By Jessica Domel
Take a drive through Texas this time of year and you’re bound to find a field or two of white, fluffy cotton.
It’s an economic staple in Texas, and we’re the top cotton-producing state!
Cotton undergoes an amazing transformation to get from fields to our homes.
First, it’s not just used for our favorite fabric.
Cottonseed can be processed into a meal that cattle like to eat.
It can also be used to create a cooking oil. Like potato chips or mayonnaise? Check the ingredients label. Chances are, it has cottonseed oil in it.
Although there are many uses for cotton, it’s perhaps best known for its use in clothing items like T-shirts and blue jeans.
It takes quite a transformation to turn a white, fluffy cotton boll into a soft pair of jeans.
First, the cotton must be stripped or picked out of the field. Both machines, although different, remove the cotton from its woody-like plant in the field.
It’s then rolled into a round bale like hay or it’s formed into a large, loaf-like module to make transporting large quantities of cotton easier.
When cotton modules or bales arrive at a cotton gin, they’re taken apart. The cotton is then dried and cleaned. Cottonseed and the fiber are then mechanically separated.
The seed is then sent on to be processed into oil or meal and used in foods, cosmetics and more.
The fiber then takes an extra journey to a mill where it can be woven into the cloth used to make our sheets, towels and other products.
Fabrics then head to warehouses, shipping companies, textile manufacturers and eventually to retailers where you’ll buy your new favorite shirt.
Did you know: one bale of cotton can make:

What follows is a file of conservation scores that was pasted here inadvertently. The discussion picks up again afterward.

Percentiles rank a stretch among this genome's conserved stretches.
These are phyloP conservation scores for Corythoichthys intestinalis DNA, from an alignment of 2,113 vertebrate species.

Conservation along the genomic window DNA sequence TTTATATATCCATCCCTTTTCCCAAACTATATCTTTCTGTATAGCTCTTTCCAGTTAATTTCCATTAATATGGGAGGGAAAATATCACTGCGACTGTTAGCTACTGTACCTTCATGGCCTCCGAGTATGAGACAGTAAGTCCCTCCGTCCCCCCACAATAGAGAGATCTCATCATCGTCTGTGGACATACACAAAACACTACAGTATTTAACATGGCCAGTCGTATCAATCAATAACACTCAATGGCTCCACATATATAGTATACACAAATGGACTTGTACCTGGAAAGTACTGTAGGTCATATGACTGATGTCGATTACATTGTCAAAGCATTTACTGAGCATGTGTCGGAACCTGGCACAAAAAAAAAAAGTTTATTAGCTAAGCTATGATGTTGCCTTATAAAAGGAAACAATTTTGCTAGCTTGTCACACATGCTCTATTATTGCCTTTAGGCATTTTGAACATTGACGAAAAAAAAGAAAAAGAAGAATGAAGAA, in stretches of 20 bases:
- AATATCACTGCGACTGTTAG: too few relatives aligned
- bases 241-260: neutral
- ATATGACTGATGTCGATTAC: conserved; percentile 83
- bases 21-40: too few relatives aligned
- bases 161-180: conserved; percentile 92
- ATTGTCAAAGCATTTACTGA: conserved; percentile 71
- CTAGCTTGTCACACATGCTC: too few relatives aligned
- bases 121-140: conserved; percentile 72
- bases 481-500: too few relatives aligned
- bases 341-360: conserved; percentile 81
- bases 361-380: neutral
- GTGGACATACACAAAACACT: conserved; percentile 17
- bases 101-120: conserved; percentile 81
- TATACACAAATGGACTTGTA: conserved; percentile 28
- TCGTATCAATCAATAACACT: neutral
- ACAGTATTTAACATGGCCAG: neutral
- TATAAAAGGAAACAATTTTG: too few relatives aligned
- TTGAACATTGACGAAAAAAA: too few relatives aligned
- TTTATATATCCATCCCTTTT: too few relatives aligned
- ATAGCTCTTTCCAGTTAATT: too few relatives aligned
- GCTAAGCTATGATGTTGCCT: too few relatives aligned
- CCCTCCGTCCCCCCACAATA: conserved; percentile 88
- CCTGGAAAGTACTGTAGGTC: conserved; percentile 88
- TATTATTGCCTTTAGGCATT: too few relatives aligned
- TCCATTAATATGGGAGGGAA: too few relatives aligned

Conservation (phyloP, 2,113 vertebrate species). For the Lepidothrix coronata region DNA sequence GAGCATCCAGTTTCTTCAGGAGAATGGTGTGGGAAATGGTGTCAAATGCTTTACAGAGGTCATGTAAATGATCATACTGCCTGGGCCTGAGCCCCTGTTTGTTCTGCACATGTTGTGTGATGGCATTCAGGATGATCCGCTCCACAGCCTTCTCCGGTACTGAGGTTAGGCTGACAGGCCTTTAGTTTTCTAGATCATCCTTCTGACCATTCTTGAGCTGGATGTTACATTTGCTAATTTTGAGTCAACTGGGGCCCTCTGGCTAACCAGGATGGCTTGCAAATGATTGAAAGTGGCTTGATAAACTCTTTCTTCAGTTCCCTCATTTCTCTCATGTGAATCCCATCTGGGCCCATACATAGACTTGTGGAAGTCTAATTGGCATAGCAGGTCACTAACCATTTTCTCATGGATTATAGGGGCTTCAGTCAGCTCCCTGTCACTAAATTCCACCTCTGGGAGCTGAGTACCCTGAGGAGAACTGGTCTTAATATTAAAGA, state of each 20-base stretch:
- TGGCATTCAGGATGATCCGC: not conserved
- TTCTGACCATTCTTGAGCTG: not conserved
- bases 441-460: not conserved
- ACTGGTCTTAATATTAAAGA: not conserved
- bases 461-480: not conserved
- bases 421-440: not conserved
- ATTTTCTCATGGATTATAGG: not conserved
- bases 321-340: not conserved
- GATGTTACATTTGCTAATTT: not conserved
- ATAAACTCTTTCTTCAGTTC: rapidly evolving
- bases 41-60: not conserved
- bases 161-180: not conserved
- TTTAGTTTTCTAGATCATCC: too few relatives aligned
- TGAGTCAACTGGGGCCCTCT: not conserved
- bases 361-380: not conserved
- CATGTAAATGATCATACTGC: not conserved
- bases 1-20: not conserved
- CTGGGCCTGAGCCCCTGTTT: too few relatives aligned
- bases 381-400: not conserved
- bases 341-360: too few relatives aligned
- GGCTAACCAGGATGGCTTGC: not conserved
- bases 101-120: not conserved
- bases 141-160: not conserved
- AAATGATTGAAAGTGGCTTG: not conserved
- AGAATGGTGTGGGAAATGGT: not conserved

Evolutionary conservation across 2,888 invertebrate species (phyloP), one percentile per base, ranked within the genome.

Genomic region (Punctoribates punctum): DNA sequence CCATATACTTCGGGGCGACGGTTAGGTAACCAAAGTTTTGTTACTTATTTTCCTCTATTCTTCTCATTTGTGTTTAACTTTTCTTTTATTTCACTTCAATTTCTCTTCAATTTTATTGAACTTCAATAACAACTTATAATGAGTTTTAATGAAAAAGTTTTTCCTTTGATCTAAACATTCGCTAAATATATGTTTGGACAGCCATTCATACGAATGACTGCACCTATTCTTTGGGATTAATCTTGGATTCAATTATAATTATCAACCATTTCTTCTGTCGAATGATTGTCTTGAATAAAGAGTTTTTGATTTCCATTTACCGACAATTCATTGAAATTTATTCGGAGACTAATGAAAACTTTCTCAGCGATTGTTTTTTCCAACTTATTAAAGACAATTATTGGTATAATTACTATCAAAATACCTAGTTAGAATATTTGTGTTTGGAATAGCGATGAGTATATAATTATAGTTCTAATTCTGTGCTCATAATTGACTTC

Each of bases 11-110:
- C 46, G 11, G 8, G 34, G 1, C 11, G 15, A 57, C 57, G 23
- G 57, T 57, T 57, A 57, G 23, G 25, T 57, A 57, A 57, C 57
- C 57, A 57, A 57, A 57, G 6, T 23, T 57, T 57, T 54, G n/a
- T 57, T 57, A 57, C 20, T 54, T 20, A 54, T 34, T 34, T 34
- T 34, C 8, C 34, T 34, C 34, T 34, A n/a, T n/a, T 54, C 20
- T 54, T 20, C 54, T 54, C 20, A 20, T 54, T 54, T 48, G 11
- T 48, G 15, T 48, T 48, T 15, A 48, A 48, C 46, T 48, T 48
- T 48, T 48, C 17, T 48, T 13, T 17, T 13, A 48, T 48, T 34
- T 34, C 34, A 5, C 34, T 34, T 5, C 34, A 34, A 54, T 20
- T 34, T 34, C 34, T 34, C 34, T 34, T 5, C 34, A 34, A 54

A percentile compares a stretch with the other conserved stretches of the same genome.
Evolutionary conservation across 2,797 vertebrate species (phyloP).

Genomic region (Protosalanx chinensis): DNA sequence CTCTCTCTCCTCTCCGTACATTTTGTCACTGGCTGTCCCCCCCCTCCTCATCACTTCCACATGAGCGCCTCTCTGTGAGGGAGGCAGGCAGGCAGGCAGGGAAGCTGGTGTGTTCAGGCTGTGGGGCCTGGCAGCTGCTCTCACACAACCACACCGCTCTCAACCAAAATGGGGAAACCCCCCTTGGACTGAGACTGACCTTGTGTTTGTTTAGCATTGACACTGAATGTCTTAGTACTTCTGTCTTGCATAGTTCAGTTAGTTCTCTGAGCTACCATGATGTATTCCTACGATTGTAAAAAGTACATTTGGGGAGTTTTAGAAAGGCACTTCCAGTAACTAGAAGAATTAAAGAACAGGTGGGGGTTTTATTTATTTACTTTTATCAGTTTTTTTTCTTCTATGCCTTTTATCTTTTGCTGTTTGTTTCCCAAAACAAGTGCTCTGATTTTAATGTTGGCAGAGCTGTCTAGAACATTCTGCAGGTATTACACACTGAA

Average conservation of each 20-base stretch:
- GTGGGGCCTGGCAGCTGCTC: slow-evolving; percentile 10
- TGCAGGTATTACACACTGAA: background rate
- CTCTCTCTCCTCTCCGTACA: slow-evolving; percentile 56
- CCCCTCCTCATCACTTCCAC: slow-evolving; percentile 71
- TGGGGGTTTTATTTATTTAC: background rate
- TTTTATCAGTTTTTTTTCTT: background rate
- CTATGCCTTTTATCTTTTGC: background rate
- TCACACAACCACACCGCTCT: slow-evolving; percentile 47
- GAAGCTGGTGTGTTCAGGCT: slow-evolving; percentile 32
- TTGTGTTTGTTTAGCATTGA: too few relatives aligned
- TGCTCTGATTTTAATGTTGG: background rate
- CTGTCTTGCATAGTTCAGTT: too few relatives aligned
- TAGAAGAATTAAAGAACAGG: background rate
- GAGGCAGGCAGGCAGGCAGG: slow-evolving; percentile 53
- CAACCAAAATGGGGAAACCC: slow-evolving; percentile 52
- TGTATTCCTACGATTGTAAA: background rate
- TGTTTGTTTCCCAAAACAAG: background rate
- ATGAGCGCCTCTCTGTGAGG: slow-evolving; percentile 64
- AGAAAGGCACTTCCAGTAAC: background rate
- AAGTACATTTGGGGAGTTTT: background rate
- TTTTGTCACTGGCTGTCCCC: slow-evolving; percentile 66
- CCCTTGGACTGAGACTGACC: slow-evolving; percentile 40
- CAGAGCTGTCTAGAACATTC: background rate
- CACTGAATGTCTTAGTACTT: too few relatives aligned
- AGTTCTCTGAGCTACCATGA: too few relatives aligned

- 215 jeans
- 249 bed sheets
- 690 Terry bath towels or
- 1,256 pillow cases.
Texas cotton makes quite a transformation from the fluffy bolls in the field to our favorite clothing, but it’s a process that’s well worth the wait.
I know that the farm bureau works along side the cotton industry. I am an 8th grade history teacher who covers items such as the cotton gin and cotton plantations during the time of slavery. I am looking for samples of cotton, so that I may help my students understand how time consuming and painful cotton harvesting and process were. Do you know of any place where I might get samples of cotton on the stalk, without going into a field and just taking some?
Thank you so much for commenting. I don’t usually recommend just walking into a field and taking a crop. Have you contacted your local county Farm Bureau office? They may know a farmer who is willing to donate some to your classroom? If not, we have an ag education department here that I can put you in touch with.
I grew in New Braunfels. Mission Valley Mills and Comal Cottons used to be a major employer. Some of my fellow high school students worked at the mill nights. They had two very large factories. Hopefully, the manufacture of cotton products will return to the USA. On a another note, I have the small sized cotton sack that was made for my mother when she was a child. The whole family was involved in picking cotton, no one else.